Comparing London-Amsterdam With London-Edinburgh

Both routes take about four hours by train, with the Dutch route slightly quicker.

Generally, trains operate between London and Edinburgh half-hourly for much of the day, whereas Eurostar only runs twice a day.

Amsterdam/Rotterdam/Schipol Airport is surely a much bigger market in terms of possible passengers, than the Edinburgh catchment area.

I think we’ll see the astute Dutch, using Eurostar as a marketing tool to attract more passengers to the Netherlands and London’s next airport at Schipol.

Especially, as the British seem very happy with a four-hour train ride in comfort.

Eurostar Will Grow Between London And Amsterdam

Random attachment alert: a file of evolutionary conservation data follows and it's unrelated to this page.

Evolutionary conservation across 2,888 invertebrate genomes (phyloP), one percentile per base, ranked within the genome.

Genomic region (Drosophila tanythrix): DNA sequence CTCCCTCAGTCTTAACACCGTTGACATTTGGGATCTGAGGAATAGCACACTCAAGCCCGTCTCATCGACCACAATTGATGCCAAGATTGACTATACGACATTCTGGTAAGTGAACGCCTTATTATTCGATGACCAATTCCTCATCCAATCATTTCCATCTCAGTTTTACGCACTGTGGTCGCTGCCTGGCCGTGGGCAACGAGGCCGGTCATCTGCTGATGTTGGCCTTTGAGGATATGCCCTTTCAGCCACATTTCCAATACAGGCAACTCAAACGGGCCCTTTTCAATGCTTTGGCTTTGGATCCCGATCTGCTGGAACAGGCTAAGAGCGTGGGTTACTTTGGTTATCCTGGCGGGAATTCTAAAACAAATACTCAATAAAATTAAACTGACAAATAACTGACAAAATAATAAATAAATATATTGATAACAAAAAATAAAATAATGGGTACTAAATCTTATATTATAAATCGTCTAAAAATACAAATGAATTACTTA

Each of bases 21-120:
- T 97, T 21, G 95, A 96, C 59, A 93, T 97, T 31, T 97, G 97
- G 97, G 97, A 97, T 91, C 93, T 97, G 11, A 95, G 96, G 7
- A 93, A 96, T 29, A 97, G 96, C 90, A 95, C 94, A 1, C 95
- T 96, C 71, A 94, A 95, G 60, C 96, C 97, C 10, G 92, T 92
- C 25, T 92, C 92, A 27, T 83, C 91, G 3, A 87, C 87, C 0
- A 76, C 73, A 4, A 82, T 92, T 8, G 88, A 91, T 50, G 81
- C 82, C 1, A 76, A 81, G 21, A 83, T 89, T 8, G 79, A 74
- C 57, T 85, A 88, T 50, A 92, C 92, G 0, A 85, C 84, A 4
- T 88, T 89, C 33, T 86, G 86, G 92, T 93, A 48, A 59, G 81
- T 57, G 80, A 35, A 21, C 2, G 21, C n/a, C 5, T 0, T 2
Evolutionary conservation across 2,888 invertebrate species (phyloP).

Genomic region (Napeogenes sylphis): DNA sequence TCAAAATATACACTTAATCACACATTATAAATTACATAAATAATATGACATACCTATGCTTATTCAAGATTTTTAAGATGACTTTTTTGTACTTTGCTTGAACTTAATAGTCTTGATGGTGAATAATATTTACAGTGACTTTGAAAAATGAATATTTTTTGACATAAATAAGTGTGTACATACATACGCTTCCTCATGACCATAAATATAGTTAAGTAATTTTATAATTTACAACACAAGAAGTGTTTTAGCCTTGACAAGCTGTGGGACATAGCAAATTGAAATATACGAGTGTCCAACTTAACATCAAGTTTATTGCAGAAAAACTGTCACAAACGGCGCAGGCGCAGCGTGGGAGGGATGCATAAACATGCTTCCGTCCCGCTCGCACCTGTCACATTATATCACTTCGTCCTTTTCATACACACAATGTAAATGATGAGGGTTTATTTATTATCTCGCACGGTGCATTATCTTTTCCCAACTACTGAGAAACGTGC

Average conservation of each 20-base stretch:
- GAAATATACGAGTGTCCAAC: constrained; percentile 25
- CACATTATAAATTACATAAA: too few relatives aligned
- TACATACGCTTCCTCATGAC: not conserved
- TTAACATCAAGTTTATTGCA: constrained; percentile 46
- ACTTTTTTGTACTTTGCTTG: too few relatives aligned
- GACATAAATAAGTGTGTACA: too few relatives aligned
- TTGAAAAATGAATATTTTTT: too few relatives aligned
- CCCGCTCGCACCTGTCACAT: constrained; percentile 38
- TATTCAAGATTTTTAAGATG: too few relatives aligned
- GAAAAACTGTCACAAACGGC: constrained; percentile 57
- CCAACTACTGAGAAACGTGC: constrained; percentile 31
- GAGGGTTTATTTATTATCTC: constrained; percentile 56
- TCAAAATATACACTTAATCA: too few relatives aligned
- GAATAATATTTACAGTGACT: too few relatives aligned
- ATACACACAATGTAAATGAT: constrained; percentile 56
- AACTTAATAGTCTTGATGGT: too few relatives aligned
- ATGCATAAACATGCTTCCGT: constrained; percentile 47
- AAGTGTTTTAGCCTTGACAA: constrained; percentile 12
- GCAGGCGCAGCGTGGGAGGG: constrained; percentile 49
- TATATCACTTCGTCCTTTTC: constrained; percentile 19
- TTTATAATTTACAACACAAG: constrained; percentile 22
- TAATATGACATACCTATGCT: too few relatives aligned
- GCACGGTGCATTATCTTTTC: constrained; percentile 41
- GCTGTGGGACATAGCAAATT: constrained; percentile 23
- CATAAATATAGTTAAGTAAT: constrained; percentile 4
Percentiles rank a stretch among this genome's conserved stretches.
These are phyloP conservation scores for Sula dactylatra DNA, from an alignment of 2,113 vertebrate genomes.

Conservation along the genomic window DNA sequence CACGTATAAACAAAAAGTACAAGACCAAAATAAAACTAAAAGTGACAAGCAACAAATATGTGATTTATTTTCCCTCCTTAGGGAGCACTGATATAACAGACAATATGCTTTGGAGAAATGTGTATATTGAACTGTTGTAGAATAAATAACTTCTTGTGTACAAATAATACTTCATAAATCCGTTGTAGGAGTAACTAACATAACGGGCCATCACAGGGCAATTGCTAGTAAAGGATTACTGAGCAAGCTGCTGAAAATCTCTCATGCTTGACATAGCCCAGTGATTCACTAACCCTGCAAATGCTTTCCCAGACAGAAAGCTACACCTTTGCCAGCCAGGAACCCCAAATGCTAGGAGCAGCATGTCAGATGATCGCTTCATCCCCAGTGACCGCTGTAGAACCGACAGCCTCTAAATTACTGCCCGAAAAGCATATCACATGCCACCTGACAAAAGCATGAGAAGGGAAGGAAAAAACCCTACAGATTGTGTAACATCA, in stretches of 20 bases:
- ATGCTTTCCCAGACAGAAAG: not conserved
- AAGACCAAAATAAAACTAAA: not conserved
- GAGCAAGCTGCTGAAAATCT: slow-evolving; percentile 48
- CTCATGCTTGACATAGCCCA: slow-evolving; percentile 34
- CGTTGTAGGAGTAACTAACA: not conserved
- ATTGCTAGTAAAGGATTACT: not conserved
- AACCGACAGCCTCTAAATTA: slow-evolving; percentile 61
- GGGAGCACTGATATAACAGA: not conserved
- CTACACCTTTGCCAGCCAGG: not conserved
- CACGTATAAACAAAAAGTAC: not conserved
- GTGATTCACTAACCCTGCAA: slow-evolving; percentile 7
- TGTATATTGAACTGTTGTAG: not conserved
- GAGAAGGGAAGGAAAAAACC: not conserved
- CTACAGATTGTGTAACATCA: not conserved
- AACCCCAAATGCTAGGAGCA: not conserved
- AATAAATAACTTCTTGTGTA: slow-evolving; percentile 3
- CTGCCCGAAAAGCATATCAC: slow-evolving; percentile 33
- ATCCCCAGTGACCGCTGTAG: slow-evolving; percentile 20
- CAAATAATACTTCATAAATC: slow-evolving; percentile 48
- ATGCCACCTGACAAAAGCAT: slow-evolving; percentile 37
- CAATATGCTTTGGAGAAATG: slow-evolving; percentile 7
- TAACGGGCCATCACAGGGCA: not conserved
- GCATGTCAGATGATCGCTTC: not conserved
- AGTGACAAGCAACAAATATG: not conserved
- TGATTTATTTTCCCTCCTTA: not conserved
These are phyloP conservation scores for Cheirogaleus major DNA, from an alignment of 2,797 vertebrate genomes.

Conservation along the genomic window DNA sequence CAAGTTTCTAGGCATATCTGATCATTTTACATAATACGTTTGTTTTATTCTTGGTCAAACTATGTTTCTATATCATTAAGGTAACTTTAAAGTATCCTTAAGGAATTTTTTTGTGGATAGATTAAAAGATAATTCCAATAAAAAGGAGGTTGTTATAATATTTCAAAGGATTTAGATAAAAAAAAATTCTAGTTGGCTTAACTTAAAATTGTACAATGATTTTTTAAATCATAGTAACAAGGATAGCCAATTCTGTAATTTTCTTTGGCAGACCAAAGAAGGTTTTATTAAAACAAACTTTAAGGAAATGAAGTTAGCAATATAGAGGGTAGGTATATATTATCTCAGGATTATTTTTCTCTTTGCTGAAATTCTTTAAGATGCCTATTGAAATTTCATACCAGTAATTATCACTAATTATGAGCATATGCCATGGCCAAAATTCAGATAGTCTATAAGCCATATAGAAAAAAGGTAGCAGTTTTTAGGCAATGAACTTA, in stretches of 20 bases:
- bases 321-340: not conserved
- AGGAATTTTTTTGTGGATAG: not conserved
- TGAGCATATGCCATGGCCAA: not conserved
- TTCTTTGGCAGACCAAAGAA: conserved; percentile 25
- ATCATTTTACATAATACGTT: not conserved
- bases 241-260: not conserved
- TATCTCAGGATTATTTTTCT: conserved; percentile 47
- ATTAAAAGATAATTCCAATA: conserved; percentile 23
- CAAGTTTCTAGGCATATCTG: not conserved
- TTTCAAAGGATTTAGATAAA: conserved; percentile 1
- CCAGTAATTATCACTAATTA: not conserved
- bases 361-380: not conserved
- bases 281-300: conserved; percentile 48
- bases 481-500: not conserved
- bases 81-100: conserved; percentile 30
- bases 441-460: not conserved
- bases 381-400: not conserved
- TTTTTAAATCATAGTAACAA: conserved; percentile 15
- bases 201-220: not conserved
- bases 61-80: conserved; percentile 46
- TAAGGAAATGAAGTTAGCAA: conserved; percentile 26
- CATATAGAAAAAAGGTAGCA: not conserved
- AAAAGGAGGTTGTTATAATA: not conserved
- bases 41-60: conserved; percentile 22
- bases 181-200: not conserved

For these and other rambling reasons, I think that Eurostar to Amsterdam will grow to be a successful route.

The one thing they must do, is to make it possible to come back to London, without having to clear immigration and security in Brussels.

But Eurostar know that!

Amsterdam Is Just The Hors D’Oeuvre!

Once Eurostar and the Dutch get the route between London and the Netherlands working smoothly, I don’t think it will be long before other routes are inaugurated.

Eurostar have said these could be.

  • Bordeaux
  • Cologne and Frankfurt
  • Geneva

The key will be getting the immigration and security smooth.

I think it will continue to improve, as it seems to do, every time I travel.

Remember, the Belgians, Dutch, French, Germans and Swiss will want it to be smooth, as they will want to market their delights to a whole new market, so suspect a lot of co-operation, despite the decision of Brexit.

But, I think that a limit on a journey time of four or five hours would cut out a lot of other destinations.